Make no mistake: understanding and setting up your CRM Data is going to be one of the more time-intensive thing you undertake when implementing your CRM. There are dozens upon dozens of possible pieces of info for you to collect, and we encourage you to go through your CRM contact record to look at all the empty fields you have and determine what you may be able to fill out.
The third (but perhaps most important) type of data to track is your Historical Data. Historical data is not something that you can just add in one afternoon and be done. Rather, it is the living, breathing history that you and your client share. It is every task that you’ve done for them, every meeting you’ve had, and every phone call you’ve completed. Your Historical Data is built up over time in a couple of main areas.
Taking Notes in your CRM is the number one source of historical data. Remember that Notes are always entered when something already HAS happened. Just got done with a phone call? Make a note. Just put in a trade request? Make a note. Just took out their RMD for this year? MAKE A NOTE.
A second source of Historical Data is your Calendar and your Activities. Many advisors make the mistake of not fully utilizing the calendar in their CRM, opting instead to use their Outlook calendars, or those on their phones. While there’s nothing inherently wrong with this, you’re losing out on tracking the most complete version of your Historical Data in your CRM. Your CRM has a calendar for a reason; it can link the many calendar activities, phone calls, and tasks to the client records with which they belong. Then, once an item is marked complete, it is entered as a note on the contact record, something that HAS happened.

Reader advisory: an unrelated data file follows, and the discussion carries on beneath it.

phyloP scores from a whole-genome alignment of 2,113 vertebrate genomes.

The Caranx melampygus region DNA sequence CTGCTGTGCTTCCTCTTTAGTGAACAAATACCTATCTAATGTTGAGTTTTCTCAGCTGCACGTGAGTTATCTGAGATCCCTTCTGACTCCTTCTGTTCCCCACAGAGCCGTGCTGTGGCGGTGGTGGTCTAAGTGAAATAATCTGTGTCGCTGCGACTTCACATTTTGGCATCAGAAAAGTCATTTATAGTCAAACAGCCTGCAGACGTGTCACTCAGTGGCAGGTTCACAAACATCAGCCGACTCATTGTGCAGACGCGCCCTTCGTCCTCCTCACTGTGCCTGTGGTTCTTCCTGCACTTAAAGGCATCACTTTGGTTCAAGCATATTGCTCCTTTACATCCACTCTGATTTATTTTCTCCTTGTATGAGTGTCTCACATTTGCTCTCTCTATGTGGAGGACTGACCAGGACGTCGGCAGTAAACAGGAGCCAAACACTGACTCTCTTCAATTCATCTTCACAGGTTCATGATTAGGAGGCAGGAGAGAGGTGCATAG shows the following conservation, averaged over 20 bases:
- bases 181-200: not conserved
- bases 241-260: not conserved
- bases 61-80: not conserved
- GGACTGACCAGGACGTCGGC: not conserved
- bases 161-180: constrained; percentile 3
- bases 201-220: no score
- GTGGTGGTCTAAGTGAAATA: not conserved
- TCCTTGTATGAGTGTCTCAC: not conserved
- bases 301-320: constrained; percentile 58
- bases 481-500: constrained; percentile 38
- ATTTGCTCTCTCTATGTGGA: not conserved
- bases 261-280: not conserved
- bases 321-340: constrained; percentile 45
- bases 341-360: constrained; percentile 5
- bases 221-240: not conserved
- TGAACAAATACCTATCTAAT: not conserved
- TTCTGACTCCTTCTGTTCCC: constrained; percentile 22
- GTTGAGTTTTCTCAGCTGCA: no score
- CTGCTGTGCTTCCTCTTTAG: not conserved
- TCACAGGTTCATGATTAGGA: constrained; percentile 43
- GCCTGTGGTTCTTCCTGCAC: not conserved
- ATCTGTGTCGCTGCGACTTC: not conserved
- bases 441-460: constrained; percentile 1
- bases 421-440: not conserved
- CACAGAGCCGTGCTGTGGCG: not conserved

As a third source for historical data, your CRM likely has some form of Process Management or Workflow tool built into the system. These tools are meant for you to build out your processes in a concrete, tracked way to make sure nothing will fall through the cracks. Building and understanding your workflows and processes is one of the more advanced, complex tasks you’ll come across when setting up your CRM, but these offer another great way to access historical information about interactions with your clients. We’ll go into a bit more detail on this toward the end of this piece.
But, first, now that we’ve broken down the three types of data you can focus on in your CRM, let’s apply those pieces of information back to the three questions we asked earlier:
- What info about my clients do I care most about?
- What info about my clients is still NEEDED, even if I don’t care much about it?
- What info am I not collecting, that maybe I should take a look at?
What info about my clients do I care most about?
Most likely you have at least one way to contact your clients using their Rolodex information. You can add this information in the CRM if you haven’t already, as well as tagging it as a preferred method of contact. Beyond that, you should recognize not only what CRM data you care about the most, but also how you plan to apply it. Status and Category should be applied to as many contacts as possible to segment your book, and you can build custom fields for any information important to you for which you don’t find a preexisting field. Finally, instead of focusing on Historical data in the short term, make a plan with your office to apply consistency to your Note taking and Calendar usage.
What info about my clients is still NEEDED, even if I don’t care much about it?
First and foremost, you should strive to have the most complete record of Rolodex Data for each client. Every phone number, every address, every email should be listed and labeled. Tax IDs are also important, particularly when utilizing integrations that tie in accounts to your CRM. Remember as well, most CRMs let you designate the differences between phone numbers and addresses. Don’t get a client’s P.O. Box confused with their Home address!
There’s also plenty of CRM data that will come in handy down the line, including familial relationships, additional identification and employment information, and lists you build to segment your contacts based upon commonalities that can really make the available integrations with marketing solutions sing!